As cool and useful as Apple’s iCloud has been, there’s room for improvement.

Over on The Mac Observer, an extensive John Martellaro interview with The Soulmen’s Max Seelemann delves into the pleasures and pains of Seelemann and co.’s efforts to write Ulysses III, a document-based shoebox app centered on Apple’s iCloud technology.

And while the product has shipped, Seelemann describes a process that turned out to be harder than it should have been. “It was clear from early on we had to write our own iCloud layer using the low-level NSFileCoordinator API,” he said. “But by doing so, we had to take care of everything the system would normally do for us: ensuring lossless saving, interacting with iCloud, adopting Versions, showing all available documents to the user, and so on. Additionally, our design required that we stored metadata for manual ordering, and had a cloud-safe way for moving, copying and deleting lots of files at once.”

Seelemann then went on to describe how iCloud and its low-level associated APIs were essentially designed to be used only how Apple intended them to be used:

“The most problematic part for us was understanding Apple’s NSFileCoordinator APIs, and the many issues we had with it. The thing is, it looks simple, the methods are certainly simple and the documentation is written in a simple way, but its use is everything but simple,” he said.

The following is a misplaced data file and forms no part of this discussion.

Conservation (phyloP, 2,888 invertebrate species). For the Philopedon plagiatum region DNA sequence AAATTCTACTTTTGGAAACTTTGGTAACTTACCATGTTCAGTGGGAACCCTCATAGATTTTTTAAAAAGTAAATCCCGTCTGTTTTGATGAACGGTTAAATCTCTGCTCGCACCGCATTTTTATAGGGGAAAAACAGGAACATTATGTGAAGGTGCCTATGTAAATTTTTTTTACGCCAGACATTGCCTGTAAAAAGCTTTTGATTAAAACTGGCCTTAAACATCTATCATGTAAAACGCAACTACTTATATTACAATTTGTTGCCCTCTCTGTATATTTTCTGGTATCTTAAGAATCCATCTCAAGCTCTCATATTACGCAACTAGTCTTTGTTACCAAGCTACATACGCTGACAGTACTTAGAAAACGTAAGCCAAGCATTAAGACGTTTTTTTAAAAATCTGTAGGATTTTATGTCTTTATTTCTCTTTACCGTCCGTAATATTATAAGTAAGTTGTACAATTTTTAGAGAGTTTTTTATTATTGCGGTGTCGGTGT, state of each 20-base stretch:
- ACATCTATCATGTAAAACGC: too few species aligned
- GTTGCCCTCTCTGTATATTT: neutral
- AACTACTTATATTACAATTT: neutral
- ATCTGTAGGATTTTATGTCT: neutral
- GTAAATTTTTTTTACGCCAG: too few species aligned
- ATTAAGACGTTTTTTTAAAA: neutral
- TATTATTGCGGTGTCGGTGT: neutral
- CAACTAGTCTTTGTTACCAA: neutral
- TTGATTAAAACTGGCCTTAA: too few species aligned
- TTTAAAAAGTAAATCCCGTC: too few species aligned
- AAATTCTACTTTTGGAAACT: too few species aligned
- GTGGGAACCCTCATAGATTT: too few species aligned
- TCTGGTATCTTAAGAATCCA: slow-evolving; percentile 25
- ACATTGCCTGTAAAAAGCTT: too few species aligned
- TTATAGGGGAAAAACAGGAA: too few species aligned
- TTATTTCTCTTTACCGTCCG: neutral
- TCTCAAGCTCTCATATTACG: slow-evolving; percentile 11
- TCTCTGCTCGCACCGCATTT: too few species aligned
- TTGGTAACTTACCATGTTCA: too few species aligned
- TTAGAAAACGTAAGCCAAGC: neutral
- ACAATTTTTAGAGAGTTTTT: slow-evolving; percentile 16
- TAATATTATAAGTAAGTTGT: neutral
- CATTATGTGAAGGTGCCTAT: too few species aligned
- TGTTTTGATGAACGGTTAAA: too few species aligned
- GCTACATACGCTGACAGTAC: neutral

“In retrospective, we get the impression that the whole system seems to have been tested for Apple’s standard use only. That is, a user-managed single layer of folders, with occasional opening, saving and renaming of a few monolithic files. Pages, Keynote, traditional document-based apps. However, while the underlying APIs are designed and documented for broader use and more advanced situations, they soon start to fail if being used like that.”

As sophisticated as iCloud has become, Seelemann also described how certain iCloud features had to be essentially jury-rigged or worked around. In the case of notifications (a feature Apple has prided itself on—and marketed extensively—with its Mac OS X 10.7 and 10.8 operating system builds), Seelemann’s group had to build their own notification protocol for added and deleted files.

Seelemann also noted that in cases where a process had to dive into extensive layers of hierarchies, subsystems such as file coordination would begin to fail. And while he said that some of it came from the development team’s end (a factor he admits aided in the debugging process), he cites that there is presently no documentation as to how iCloud’s low-level APIs work underneath.

“Everything is kept with simple scenarios and accesses to single files,” he said. “This makes sense to some extent, because that’s what Apple’s default implementations are doing.”

In the end, the group was able to wrestle Ulysses III into being, the current release being stable and receiving good reviews. And, iCloud-based issues with the app can generally be resolved by either rebooting the computer or turning iCloud’s document syncing off and on again.

And as much of a struggle as the development process may have been, there’s always room to learn from shortcomings and failures alike. With Apple’s Worldwide Developers Conference kicking off in less than two weeks, Apple has a chance to mull over its documentation, explain just about every facet of iCloud’s underpinnings, and put the development community on a better footing for future products.

It’s a cloud-based world now, and this is the software that has to be written for it. Apple, Google and Microsoft have helped define it as such, and with that in mind, they and anyone else attempting such an endeavor can work to give the developers every tool they need to do their jobs that much better.